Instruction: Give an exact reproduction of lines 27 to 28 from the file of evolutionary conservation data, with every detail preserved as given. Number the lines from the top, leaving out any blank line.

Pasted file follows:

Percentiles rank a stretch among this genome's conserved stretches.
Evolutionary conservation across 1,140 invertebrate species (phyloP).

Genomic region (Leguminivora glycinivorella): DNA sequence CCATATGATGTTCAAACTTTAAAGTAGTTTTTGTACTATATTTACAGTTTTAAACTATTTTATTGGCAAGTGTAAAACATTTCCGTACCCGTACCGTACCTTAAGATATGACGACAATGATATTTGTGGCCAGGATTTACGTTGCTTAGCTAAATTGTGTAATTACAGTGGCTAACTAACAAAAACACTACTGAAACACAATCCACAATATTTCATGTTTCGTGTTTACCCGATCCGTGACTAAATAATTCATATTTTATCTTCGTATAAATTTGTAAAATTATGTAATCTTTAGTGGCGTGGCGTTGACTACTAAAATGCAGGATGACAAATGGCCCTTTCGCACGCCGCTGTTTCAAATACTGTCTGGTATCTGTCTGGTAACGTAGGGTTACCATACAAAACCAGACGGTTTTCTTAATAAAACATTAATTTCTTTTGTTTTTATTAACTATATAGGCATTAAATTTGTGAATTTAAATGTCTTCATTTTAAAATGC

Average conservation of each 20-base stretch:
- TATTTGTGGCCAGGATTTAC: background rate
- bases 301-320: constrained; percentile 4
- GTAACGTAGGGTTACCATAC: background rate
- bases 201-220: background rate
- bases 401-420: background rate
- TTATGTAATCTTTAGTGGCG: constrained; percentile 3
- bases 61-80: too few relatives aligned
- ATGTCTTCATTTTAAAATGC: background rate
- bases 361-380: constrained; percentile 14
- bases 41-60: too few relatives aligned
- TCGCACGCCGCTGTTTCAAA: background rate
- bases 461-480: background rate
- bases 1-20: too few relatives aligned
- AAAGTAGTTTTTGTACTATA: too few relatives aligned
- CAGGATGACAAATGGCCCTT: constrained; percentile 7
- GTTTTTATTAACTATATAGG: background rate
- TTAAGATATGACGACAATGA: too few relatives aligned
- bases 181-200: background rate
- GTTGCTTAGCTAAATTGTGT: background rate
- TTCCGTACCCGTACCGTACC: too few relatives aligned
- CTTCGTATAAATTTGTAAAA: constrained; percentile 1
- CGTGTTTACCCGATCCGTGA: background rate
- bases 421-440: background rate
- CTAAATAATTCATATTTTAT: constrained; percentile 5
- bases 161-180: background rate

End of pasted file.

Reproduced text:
- bases 421-440: background rate
- CTAAATAATTCATATTTTAT: constrained; percentile 5